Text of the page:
Anti-DopingEWF Anti-Doping & Fair-Play CommissionsLifter and Support Personnel      FAQ


Defining the Boundaries of Doping

Doping encompasses the use of certain substances or methods that are banned in sports due to their performance-enhancing effects, health risks, or violation of the spirit of competition.

Doping driven by a fear of underperformance, misguided counsel from coaches or medical professionals, the urgency to expedite recovery, or mere lack of awareness, invariably leads to the same detrimental outcomes. Lifters risk not just their livelihood and standing within the sport but also face the prospect of long-lasting damage to their physical and mental well-being. The implications of such decisions extend far beyond the lifting platform, potentially impacting lifters’ health and quality of life indefinitely.

EWF’s Anti-Doping Commitment

The European Weightlifting Federation (EWF) is committed to protecting the health and mental well-being of lifters, maintaining the integrity of the sport, and ensuring fair competition where all athletes have an equal opportunity to succeed.

To this end, the EWF collaborates not only with national weightlifting bodies and continental federations but has also partnered with the World Anti-Doping Agency (WADA) and International Testing Agency (ITA) to mount a robust defense against doping.

The Anti-Doping war’s key figures

Doping in sports, initially addressed pre-World War II, gained significant attention in the 1960s due to its impact on sports integrity and athlete health. The International Olympic Committee (IOC) established the Medical Commission in 1961 and released its first banned substance list for the 1968 Olympics.

The World Anti-Doping Agency (WADA) was founded in 1999 in response to increasing professionalization in sports and a notable doping scandal in cycling. This led to the creation of the International Testing Agency (ITA) in 2018, co-founded by the IOC and WADA, to enforce anti-doping rules with greater objectivity and independence.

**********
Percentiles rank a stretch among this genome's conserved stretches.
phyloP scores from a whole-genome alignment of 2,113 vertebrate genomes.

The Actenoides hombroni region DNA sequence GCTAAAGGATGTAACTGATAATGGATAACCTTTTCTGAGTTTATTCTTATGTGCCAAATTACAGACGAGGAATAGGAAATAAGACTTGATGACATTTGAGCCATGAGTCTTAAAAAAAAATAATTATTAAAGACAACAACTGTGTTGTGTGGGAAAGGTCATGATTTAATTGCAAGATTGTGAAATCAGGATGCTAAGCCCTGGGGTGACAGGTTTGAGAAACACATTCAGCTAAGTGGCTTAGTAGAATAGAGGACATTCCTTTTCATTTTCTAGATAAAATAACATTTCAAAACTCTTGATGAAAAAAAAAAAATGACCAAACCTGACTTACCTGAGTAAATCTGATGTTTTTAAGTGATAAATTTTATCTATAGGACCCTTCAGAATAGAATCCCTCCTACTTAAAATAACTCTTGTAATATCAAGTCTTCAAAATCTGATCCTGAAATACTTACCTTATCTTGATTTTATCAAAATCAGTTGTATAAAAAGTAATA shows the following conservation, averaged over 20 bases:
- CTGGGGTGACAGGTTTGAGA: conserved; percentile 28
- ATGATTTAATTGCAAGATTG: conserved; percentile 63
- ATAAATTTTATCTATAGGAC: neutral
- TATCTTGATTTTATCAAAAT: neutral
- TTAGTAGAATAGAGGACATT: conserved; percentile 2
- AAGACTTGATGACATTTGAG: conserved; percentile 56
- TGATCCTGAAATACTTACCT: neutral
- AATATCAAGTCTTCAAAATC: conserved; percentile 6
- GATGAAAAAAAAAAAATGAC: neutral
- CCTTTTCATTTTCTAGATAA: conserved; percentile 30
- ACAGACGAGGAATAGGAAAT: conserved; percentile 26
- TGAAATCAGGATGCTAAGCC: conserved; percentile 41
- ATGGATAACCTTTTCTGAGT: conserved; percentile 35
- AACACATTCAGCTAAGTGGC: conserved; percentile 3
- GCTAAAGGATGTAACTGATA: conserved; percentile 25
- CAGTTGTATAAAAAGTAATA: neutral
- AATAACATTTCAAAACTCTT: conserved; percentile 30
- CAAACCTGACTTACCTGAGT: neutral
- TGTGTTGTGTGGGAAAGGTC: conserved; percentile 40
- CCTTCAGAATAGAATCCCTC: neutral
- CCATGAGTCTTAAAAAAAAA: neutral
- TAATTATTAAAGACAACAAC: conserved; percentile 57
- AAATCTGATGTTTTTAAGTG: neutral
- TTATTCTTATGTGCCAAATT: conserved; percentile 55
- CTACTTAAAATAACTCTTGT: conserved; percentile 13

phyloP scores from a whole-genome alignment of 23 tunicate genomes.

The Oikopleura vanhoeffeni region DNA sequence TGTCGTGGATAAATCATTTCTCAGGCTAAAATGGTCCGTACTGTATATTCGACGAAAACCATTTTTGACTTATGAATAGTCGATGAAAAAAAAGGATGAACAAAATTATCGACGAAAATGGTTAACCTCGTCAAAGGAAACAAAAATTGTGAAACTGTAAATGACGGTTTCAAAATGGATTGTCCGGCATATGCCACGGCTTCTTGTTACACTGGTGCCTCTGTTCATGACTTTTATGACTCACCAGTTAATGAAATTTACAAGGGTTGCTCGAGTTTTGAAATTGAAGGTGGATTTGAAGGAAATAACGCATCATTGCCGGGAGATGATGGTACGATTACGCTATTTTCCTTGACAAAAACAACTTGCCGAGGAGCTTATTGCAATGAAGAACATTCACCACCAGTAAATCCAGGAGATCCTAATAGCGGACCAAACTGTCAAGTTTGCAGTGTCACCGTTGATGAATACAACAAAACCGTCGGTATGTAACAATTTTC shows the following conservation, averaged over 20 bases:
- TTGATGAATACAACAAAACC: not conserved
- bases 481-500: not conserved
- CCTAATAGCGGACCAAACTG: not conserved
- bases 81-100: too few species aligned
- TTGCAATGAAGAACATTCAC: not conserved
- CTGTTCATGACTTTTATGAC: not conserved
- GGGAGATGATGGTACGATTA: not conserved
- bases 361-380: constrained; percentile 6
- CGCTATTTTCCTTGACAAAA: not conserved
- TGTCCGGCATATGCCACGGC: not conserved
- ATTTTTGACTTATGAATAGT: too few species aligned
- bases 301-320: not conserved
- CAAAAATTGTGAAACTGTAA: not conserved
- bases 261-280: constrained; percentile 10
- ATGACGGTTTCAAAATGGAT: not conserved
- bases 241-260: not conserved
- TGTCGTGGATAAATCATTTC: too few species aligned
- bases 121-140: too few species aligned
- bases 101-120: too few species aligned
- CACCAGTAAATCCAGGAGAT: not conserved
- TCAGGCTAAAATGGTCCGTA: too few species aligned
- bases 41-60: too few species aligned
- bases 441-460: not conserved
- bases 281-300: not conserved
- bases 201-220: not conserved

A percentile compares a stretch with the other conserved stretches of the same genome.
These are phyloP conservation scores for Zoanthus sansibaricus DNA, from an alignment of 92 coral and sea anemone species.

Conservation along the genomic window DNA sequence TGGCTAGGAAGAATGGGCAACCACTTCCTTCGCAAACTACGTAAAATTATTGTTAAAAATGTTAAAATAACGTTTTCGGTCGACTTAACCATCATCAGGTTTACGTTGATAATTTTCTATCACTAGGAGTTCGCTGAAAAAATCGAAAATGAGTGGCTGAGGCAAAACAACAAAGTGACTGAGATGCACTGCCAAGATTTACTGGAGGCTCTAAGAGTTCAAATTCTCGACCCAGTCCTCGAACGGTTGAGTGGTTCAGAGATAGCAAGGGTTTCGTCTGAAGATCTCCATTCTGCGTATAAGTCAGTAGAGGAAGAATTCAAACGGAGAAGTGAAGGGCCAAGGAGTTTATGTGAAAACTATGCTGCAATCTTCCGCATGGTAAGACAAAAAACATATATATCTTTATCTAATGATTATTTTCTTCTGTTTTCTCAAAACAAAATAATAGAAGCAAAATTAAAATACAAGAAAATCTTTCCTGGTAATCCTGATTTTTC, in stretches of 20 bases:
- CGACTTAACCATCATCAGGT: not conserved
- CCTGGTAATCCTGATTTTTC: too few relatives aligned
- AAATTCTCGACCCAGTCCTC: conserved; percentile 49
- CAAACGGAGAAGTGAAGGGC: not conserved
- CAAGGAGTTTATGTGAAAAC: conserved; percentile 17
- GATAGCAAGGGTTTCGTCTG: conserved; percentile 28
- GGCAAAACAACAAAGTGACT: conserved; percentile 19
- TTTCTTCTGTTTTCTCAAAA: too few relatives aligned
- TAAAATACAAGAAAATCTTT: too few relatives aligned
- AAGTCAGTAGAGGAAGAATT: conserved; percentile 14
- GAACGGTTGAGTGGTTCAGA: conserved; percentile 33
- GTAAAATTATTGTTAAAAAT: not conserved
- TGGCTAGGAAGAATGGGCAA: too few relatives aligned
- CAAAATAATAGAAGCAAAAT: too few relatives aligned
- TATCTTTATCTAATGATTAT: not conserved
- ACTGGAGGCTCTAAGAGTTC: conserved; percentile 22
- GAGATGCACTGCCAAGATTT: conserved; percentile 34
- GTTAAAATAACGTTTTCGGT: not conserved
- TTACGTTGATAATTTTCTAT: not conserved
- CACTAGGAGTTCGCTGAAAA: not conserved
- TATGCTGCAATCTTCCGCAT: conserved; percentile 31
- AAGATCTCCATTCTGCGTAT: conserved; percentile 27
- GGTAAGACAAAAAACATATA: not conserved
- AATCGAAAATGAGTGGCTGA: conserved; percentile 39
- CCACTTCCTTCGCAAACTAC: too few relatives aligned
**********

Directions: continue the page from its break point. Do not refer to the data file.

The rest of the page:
WADA also maintains an annually updated list of prohibited substances and has launched the Anti-Doping Education and Learning platform (ADEL) to inform and educate the global sports community, underscoring the importance of awareness in the fight against doping.

Read more about WADA ANTI-DOPING CODE 

Important documents

WADA’s List of Banned Substances and Methods

WADA is diligent in its efforts to define and update the list of illegal substances and methods. It is crucial for athletes to familiarize themselves with this list, noting which items are not permitted at any time versus those banned during competitions. Substances like steroids, cocaine, or amphetamines, which appear on WADA’s Prohibited List, are strictly forbidden for athletes and their support teams. This list specifies these substances and clarifies their prohibited status, whether in-competition or out.

Therapeutic Use Exemptions (TUE)

For lifters with a medically justified need to use a substance or method that is otherwise prohibited, there is a provision under the International Standard for Therapeutic Use Exemptions (ISTUE) that may allow for such use.

A Therapeutic Use Exemption (TUE) serves to ensure that an athlete can adhere to their necessary medical treatment without the concern of sanctions arising from a positive doping test result for a substance under restriction.

For more details on the TUE, athletes can find the information here.